The smooth operation of this rules-based, US-led global economic architecture contributed to the unprecedented economic growth and worldwide prosperity of the post-World War II period.
However, recently this architecture has lost much of its legitimacy because the world trade and GDP shares of emerging marketsespecially those in Asiahave risen more rapidly than their shares in IMF quotas. For example, China accounts for 13.6% of the global economy (in PPP terms), but its voting power is 3.8% less than that of the Benelux countries. It is not that the IMF and the White House have not made the effort. In November 2010, the IMF proposed what it labelled as the most fundamental governance overhaul in the Funds 65-year history. If approved, it would have reduced some of the quota misalignment at the IMF, fulfilled the G20 pledge to transfer 6% of the quota to dynamic emerging markets, and given China the third-largest voice in the IMF. The target was to make the reform effective in 2011 but, despite the support of Barack Obama, the proposal is still stuck in the US Congress. The cost of this delay is rising.
A consequence of the slow progress in reforming the governance of the IMF has been the move from a centralised to a decentralised global economic architecture, in which regional institutions are being established to deliver international public goods in parallel with senior global institutions. Other factors accounting for decentralisation are the need for a multi-pronged approach to manage financial globalisation and the evolution of a multi-polar world. For example, in the area of macroeconomic stabilitywhere the IMF is regarded as the global financial safety netwe have the European Stability Mechanism, the Arab Monetary Fund, and the Chiang Mai Initiative Multilateralization as the regional safety nets. Similar developments can be witnessed in the international trade, financial, and development architectures. These trends complicate the governance of the global economy, and lead to duplication of efforts and wastage of scarce resources.
The situation has been aggravated by the evolution of the China-led architecture in Asia. The establishment of the New Development Bank (NDB) by the BRICS (Brazil, Russia, India, China, and South Africa) and the soon-to-be-established Asian Infrastructure Investment Fundboth financed mainly by Chinaare signs that the country wishes to play a greater role in the global economic arena befitting its position as the number two (and the soon to be number one) economy in the world. Establishing institutions dedicated to providing infrastructure loans and guarantees is innovative, as they were lacking in the global architecture. But Chinas moves also reflect its frustration at being unable to obtain a greater voice at the IMF and the World Bank.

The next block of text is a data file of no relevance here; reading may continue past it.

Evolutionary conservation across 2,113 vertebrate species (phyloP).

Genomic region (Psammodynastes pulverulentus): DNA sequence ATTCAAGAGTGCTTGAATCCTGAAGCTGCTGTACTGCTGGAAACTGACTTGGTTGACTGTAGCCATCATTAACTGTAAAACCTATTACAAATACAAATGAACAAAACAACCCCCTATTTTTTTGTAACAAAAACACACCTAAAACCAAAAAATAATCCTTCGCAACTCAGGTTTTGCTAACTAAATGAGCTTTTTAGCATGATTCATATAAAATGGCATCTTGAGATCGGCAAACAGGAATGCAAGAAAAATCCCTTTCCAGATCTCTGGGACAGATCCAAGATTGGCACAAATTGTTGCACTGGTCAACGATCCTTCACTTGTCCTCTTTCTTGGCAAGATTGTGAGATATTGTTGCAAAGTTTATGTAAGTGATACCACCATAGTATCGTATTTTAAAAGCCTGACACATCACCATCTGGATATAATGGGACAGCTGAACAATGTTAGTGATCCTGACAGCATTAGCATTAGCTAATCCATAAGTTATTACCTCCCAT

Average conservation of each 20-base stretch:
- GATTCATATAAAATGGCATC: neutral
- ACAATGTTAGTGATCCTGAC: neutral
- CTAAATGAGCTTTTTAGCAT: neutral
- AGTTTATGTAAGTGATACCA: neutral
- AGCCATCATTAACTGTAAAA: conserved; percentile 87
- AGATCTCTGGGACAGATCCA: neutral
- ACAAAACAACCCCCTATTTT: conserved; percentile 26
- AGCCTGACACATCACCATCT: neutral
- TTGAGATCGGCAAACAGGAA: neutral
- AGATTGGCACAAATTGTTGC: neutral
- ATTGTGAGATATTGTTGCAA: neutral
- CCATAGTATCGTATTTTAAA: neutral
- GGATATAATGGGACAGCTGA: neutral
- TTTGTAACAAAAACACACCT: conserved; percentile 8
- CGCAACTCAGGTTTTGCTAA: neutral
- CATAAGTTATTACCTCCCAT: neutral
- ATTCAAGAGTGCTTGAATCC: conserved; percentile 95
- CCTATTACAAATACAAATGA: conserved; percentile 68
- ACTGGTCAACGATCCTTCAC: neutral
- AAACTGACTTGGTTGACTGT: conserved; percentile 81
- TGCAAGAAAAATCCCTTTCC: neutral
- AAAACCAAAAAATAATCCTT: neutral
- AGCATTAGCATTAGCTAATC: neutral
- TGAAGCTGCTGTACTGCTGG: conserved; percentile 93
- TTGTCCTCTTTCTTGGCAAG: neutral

Other components of the China-led regional architecture are the $100 billion Credit Reserve Arrangement or the mini IMF among the BRICS to tide over members in financial difficulties, and the Chinese desire to steer infrastructure development in Asia (both maritime and land-based) through its New Silk Roads policies without Western influence. Through the latter initiative, China is exporting a central feature of its development model to the rest of Asia and the world. China spent 8.5% of its GDP on infrastructure development during 1992-2011, with the developing-country norm being just 2-4% of GDP. The Regional Comprehensive Economic Partnership (RCEP) in Asia locks out the US, while the US-led Trans-Pacific Partnership (TPP) locks out China. Going forward, we can expect more such initiatives from China.
While the China-led regional architecture in Asia does not pose a real threat to the IMF, the World Bank and the ADB, it locks out Western countriesjust as Western countries have locked out Chinaand complicates the governance of the global architecture. The ADB has projected that Asia requires $800 billion till 2020 for developing infrastructure, compared to the total lending by the ADB of $15 billion a yearroughly half of which goes to infrastructure finance. With an authorised capital of $100 billion, when expanded from the present $50 billion, the NDB could lend about $15 billion a year. So, there is ample room for everyone. Also, the Credit Reserve Arrangement is not a fund that can be used to stem an impending financial crisis, but a network of bilateral swaps with an absence of clearly specified rules on when they could be triggered and utilised.
What should be done The issue could be resolved if the IMF and the World Bank could work together with China-led regional institutions in a complementary and seamless manner. The troika modelin which bailout packages are designed, financed, and monitored jointly by the ECB, the European Commission and the IMFis a good example. But it is unlikely that such an approach will be possible in Asia, as it would require the IMF to work jointly with the Chiang Mai Initiative Multilateralization and the ASEAN+3 Research Office. This is because Europe is special to the IMF and Asia is not. Europe, which occupies 10 out of the 24 chairs at the IMF Board, has the second-largest voice in the IMF. If so, 70 years on, we need a New Bretton Woods led by a select group from the truly systemically important countries of the world, and not the motley bunch that comprises the G20.
Pradumna B Rana